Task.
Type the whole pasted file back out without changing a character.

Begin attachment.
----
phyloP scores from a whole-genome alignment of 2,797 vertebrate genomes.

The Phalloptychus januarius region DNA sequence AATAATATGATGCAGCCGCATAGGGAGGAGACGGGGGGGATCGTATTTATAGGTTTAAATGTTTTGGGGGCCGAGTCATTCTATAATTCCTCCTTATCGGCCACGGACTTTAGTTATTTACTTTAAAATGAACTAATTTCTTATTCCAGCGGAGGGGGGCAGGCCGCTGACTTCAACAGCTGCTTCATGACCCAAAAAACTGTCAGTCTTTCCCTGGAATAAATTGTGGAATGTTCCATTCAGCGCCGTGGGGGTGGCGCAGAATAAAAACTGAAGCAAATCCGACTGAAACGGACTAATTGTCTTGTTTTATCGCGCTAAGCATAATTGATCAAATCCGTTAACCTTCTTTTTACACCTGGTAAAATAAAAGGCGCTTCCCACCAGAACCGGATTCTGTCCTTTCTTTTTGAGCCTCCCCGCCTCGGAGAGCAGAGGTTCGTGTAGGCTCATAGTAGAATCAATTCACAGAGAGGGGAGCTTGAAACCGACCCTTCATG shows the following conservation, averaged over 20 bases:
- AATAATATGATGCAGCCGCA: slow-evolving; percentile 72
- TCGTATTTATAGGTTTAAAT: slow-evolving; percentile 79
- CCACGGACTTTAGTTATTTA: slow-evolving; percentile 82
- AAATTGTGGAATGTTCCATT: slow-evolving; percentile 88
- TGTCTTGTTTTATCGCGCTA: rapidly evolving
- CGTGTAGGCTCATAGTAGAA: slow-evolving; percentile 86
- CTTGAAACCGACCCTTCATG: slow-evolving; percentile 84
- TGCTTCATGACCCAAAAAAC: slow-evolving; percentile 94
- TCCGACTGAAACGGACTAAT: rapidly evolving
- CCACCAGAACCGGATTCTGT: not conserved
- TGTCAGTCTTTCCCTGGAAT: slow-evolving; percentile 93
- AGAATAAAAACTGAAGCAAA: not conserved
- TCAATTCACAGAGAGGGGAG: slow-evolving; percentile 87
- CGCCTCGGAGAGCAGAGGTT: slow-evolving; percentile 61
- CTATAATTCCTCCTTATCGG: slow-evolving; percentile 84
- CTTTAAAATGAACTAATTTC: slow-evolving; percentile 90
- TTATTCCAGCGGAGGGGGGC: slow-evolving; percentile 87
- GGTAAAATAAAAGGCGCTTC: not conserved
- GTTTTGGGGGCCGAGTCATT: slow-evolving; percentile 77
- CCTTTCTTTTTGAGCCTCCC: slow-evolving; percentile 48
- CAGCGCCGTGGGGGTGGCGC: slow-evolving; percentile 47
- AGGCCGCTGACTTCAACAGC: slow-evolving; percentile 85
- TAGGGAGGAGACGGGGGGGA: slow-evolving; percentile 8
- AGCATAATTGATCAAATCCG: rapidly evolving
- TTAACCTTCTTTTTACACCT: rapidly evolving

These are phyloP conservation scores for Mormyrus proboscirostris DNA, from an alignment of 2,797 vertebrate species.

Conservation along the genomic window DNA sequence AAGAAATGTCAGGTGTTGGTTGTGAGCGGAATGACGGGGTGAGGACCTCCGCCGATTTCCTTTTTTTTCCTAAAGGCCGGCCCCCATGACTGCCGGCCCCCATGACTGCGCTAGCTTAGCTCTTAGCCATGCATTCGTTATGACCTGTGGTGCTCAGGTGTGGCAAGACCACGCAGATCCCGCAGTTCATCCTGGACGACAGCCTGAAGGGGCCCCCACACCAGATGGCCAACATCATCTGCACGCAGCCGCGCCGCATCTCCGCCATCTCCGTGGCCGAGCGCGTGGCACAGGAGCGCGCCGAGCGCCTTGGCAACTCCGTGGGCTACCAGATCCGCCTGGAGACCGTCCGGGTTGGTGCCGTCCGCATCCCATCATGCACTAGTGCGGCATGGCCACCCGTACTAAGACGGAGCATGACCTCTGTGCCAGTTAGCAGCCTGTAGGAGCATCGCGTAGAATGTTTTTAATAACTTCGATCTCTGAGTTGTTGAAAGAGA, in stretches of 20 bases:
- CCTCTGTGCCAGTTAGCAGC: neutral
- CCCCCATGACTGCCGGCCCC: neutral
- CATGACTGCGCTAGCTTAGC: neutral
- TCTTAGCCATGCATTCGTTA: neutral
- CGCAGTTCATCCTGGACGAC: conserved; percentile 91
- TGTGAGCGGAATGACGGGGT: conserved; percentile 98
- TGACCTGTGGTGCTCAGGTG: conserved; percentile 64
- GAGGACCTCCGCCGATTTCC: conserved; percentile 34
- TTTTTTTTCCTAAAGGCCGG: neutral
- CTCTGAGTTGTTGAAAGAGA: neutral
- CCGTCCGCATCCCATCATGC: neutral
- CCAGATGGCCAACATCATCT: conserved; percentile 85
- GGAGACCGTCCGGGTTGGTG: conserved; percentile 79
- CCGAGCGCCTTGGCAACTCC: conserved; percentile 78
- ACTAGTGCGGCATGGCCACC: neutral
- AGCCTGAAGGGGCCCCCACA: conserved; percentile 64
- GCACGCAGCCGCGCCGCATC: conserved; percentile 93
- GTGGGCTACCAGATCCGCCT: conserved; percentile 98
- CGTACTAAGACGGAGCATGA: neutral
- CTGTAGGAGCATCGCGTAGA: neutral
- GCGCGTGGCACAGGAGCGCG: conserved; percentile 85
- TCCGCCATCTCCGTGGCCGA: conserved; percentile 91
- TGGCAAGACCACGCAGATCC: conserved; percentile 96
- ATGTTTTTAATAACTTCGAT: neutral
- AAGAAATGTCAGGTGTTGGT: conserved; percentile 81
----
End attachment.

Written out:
phyloP scores from a whole-genome alignment of 2,797 vertebrate genomes.

The Phalloptychus januarius region DNA sequence AATAATATGATGCAGCCGCATAGGGAGGAGACGGGGGGGATCGTATTTATAGGTTTAAATGTTTTGGGGGCCGAGTCATTCTATAATTCCTCCTTATCGGCCACGGACTTTAGTTATTTACTTTAAAATGAACTAATTTCTTATTCCAGCGGAGGGGGGCAGGCCGCTGACTTCAACAGCTGCTTCATGACCCAAAAAACTGTCAGTCTTTCCCTGGAATAAATTGTGGAATGTTCCATTCAGCGCCGTGGGGGTGGCGCAGAATAAAAACTGAAGCAAATCCGACTGAAACGGACTAATTGTCTTGTTTTATCGCGCTAAGCATAATTGATCAAATCCGTTAACCTTCTTTTTACACCTGGTAAAATAAAAGGCGCTTCCCACCAGAACCGGATTCTGTCCTTTCTTTTTGAGCCTCCCCGCCTCGGAGAGCAGAGGTTCGTGTAGGCTCATAGTAGAATCAATTCACAGAGAGGGGAGCTTGAAACCGACCCTTCATG shows the following conservation, averaged over 20 bases:
- AATAATATGATGCAGCCGCA: slow-evolving; percentile 72
- TCGTATTTATAGGTTTAAAT: slow-evolving; percentile 79
- CCACGGACTTTAGTTATTTA: slow-evolving; percentile 82
- AAATTGTGGAATGTTCCATT: slow-evolving; percentile 88
- TGTCTTGTTTTATCGCGCTA: rapidly evolving
- CGTGTAGGCTCATAGTAGAA: slow-evolving; percentile 86
- CTTGAAACCGACCCTTCATG: slow-evolving; percentile 84
- TGCTTCATGACCCAAAAAAC: slow-evolving; percentile 94
- TCCGACTGAAACGGACTAAT: rapidly evolving
- CCACCAGAACCGGATTCTGT: not conserved
- TGTCAGTCTTTCCCTGGAAT: slow-evolving; percentile 93
- AGAATAAAAACTGAAGCAAA: not conserved
- TCAATTCACAGAGAGGGGAG: slow-evolving; percentile 87
- CGCCTCGGAGAGCAGAGGTT: slow-evolving; percentile 61
- CTATAATTCCTCCTTATCGG: slow-evolving; percentile 84
- CTTTAAAATGAACTAATTTC: slow-evolving; percentile 90
- TTATTCCAGCGGAGGGGGGC: slow-evolving; percentile 87
- GGTAAAATAAAAGGCGCTTC: not conserved
- GTTTTGGGGGCCGAGTCATT: slow-evolving; percentile 77
- CCTTTCTTTTTGAGCCTCCC: slow-evolving; percentile 48
- CAGCGCCGTGGGGGTGGCGC: slow-evolving; percentile 47
- AGGCCGCTGACTTCAACAGC: slow-evolving; percentile 85
- TAGGGAGGAGACGGGGGGGA: slow-evolving; percentile 8
- AGCATAATTGATCAAATCCG: rapidly evolving
- TTAACCTTCTTTTTACACCT: rapidly evolving

These are phyloP conservation scores for Mormyrus proboscirostris DNA, from an alignment of 2,797 vertebrate species.

Conservation along the genomic window DNA sequence AAGAAATGTCAGGTGTTGGTTGTGAGCGGAATGACGGGGTGAGGACCTCCGCCGATTTCCTTTTTTTTCCTAAAGGCCGGCCCCCATGACTGCCGGCCCCCATGACTGCGCTAGCTTAGCTCTTAGCCATGCATTCGTTATGACCTGTGGTGCTCAGGTGTGGCAAGACCACGCAGATCCCGCAGTTCATCCTGGACGACAGCCTGAAGGGGCCCCCACACCAGATGGCCAACATCATCTGCACGCAGCCGCGCCGCATCTCCGCCATCTCCGTGGCCGAGCGCGTGGCACAGGAGCGCGCCGAGCGCCTTGGCAACTCCGTGGGCTACCAGATCCGCCTGGAGACCGTCCGGGTTGGTGCCGTCCGCATCCCATCATGCACTAGTGCGGCATGGCCACCCGTACTAAGACGGAGCATGACCTCTGTGCCAGTTAGCAGCCTGTAGGAGCATCGCGTAGAATGTTTTTAATAACTTCGATCTCTGAGTTGTTGAAAGAGA, in stretches of 20 bases:
- CCTCTGTGCCAGTTAGCAGC: neutral
- CCCCCATGACTGCCGGCCCC: neutral
- CATGACTGCGCTAGCTTAGC: neutral
- TCTTAGCCATGCATTCGTTA: neutral
- CGCAGTTCATCCTGGACGAC: conserved; percentile 91
- TGTGAGCGGAATGACGGGGT: conserved; percentile 98
- TGACCTGTGGTGCTCAGGTG: conserved; percentile 64
- GAGGACCTCCGCCGATTTCC: conserved; percentile 34
- TTTTTTTTCCTAAAGGCCGG: neutral
- CTCTGAGTTGTTGAAAGAGA: neutral
- CCGTCCGCATCCCATCATGC: neutral
- CCAGATGGCCAACATCATCT: conserved; percentile 85
- GGAGACCGTCCGGGTTGGTG: conserved; percentile 79
- CCGAGCGCCTTGGCAACTCC: conserved; percentile 78
- ACTAGTGCGGCATGGCCACC: neutral
- AGCCTGAAGGGGCCCCCACA: conserved; percentile 64
- GCACGCAGCCGCGCCGCATC: conserved; percentile 93
- GTGGGCTACCAGATCCGCCT: conserved; percentile 98
- CGTACTAAGACGGAGCATGA: neutral
- CTGTAGGAGCATCGCGTAGA: neutral
- GCGCGTGGCACAGGAGCGCG: conserved; percentile 85
- TCCGCCATCTCCGTGGCCGA: conserved; percentile 91
- TGGCAAGACCACGCAGATCC: conserved; percentile 96
- ATGTTTTTAATAACTTCGAT: neutral
- AAGAAATGTCAGGTGTTGGT: conserved; percentile 81